By Zach Naidu
Bold prediction: The Boston Celtics won’t make the NBA finals.
Bolder prediction: They won’t even make it past the second round in their conference.
Coming into the season, the Celtics were all but anointed Eastern Conference Champions and hailed as the biggest threat to the Golden State Warriors’ quest for a third straight title.
The hype was in some ways justified. The Celtics were one win away from reaching the finals last year without their supposed two best players, Kyrie Irving and Gordon Hayward. Simple addition (and the subtraction of LeBron James from the East) should yield a result of the Celtics in the finals.
However, there are a couple things to consider when challenging the notion the Celtics are the clear-cut favorites out of the East.
The Celtics have tremendous depth; their third best player is Jayson Tatum. Or is it maybe Hayward? Or could it actually be Irving? Herein lies the problem: Despite their deep roster, the Celtics do not have a bona fide, top-10 NBA player. That’s fine during the regular season when a grueling 82-game schedule rewards depth with wins. However, how will Boston fair against an improved Bucks team featuring arguably the best player in the conference, Giannis Antetokounmpo, or against the challenger to that title, Kawhi Leonard? The Celtics beat the Bucks without Irving and Hayward last year, but that was a different Bucks team, one that wasn’t leading the league in scoring as it is now. Yes, the Celtics have a tremendous edge in the coaching and depth department, but in a seven-game series, can this squad really be relied on to deny Antetokounmpo or Leonard? Even more, can Kyrie Irving really be the crunch time leader without LeBron James on the court to ease some of the pressure?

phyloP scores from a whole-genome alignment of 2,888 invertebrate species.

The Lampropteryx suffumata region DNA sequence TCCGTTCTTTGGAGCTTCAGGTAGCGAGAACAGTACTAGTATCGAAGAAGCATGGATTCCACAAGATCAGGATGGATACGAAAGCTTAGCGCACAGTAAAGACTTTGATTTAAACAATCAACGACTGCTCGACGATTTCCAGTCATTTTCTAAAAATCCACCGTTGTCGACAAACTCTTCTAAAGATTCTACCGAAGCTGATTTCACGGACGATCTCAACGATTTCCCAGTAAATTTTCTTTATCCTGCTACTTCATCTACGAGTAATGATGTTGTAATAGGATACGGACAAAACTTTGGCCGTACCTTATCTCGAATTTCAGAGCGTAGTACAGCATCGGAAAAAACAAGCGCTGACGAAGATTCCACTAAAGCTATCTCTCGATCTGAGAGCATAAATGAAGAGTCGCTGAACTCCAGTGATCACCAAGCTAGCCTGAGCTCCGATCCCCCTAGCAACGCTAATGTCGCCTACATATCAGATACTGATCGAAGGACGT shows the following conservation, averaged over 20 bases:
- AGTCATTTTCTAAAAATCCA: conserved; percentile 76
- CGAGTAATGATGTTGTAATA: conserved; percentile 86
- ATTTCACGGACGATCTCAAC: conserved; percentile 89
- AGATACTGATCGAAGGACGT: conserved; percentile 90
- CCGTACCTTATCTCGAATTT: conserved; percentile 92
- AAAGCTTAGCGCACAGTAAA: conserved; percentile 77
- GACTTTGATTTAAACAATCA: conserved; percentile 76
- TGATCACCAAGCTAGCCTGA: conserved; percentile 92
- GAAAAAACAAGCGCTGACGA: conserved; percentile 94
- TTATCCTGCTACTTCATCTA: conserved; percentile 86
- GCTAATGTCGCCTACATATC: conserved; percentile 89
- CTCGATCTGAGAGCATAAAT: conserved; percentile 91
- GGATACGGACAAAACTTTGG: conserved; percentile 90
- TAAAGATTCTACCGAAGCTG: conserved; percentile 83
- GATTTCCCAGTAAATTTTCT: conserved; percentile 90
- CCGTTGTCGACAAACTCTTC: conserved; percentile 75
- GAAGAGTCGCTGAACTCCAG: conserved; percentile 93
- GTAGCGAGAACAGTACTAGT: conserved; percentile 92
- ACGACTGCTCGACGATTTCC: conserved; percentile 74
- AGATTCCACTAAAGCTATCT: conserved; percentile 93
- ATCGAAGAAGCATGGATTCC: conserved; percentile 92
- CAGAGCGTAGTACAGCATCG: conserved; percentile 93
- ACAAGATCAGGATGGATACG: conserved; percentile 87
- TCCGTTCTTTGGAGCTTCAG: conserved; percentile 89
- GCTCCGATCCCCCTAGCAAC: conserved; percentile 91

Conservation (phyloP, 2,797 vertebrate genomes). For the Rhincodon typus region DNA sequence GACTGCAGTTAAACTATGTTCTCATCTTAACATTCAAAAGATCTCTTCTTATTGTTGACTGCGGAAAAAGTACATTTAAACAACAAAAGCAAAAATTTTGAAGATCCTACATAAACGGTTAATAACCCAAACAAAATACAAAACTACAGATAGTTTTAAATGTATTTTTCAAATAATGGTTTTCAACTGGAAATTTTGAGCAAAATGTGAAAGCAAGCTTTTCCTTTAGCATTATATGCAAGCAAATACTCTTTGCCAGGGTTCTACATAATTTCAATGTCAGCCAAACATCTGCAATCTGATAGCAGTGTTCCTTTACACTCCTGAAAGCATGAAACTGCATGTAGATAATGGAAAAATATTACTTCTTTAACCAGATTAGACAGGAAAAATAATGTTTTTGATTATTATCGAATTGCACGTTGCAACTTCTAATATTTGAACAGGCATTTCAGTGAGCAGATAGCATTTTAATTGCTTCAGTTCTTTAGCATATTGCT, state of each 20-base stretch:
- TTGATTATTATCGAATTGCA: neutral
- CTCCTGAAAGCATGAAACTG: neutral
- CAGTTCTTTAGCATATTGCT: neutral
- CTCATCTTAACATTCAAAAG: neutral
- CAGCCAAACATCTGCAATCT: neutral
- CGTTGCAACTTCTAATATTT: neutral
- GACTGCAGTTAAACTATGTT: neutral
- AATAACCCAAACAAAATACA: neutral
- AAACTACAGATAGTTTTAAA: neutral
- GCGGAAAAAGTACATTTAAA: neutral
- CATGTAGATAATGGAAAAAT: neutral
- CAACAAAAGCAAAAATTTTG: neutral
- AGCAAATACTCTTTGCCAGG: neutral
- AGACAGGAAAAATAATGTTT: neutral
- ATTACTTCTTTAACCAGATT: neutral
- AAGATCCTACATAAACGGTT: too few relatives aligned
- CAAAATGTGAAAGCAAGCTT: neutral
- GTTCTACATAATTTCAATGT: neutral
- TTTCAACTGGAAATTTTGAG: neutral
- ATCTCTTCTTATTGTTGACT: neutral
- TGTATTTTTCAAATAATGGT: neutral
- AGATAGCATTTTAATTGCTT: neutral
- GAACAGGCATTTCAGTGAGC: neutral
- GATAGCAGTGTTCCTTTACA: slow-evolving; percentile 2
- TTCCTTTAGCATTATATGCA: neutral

The best players in the NBA in no particular order are Anthony Davis, Kevin Durant, Stephen Curry, LeBron James, Giannis Antetokounmpo, James Harden, Kawhi Leonard and Joel Embiid. All of these players have the capability to lead teams to a championship; the only things that have held them back in the past have been subpar supporting casts, injuries or poor coaching. That does not appear to be the case this year for Antetokounmpo and Leonard, and now Embiid has added a top-15 player to his starting lineup in Jimmy Butler. Brad Stevens is a tremendous coach, but he can’t score 51 points in three quarters (Curry) or average 25+ points and 13 rebounds (Embiid, Antetokounmpo)
The same reason the Celtics won’t win the East, and possibly won’t advance past the second round, is the same reason why nobody feared the 60-22 Atlanta Hawks in 2015: They had no superstars. In the 2015 Eastern Conference Finals, who did Atlanta have to go toe to toe with LeBron James? Paul Millsap, who averaged a whopping, team-leading 16.7 points per game. To the shock of no one, the Cavaliers promptly swept the Hawks.
Of course, the 2018 Boston Celtics are better than those Hawks. But they will face the same problem if they run into Philadelphia, Toronto or Milwaukee, and unless they finish with the number one seed, they are all but guaranteed to play one of those teams in the second round. By no means will I be stunned if Brad Stevens leads the Celtics past one or two of those opponents. But if Boston does indeed triumph over two teams that have a sizable advantage in the “best player” category, it will not be because Irving and Hayward were the missing pieces. It will be because their coach is that good – and that’s not something you hear too often in a superstar driven league.
Contact Zach Naidu at znaidu ‘at’ stanford.edu.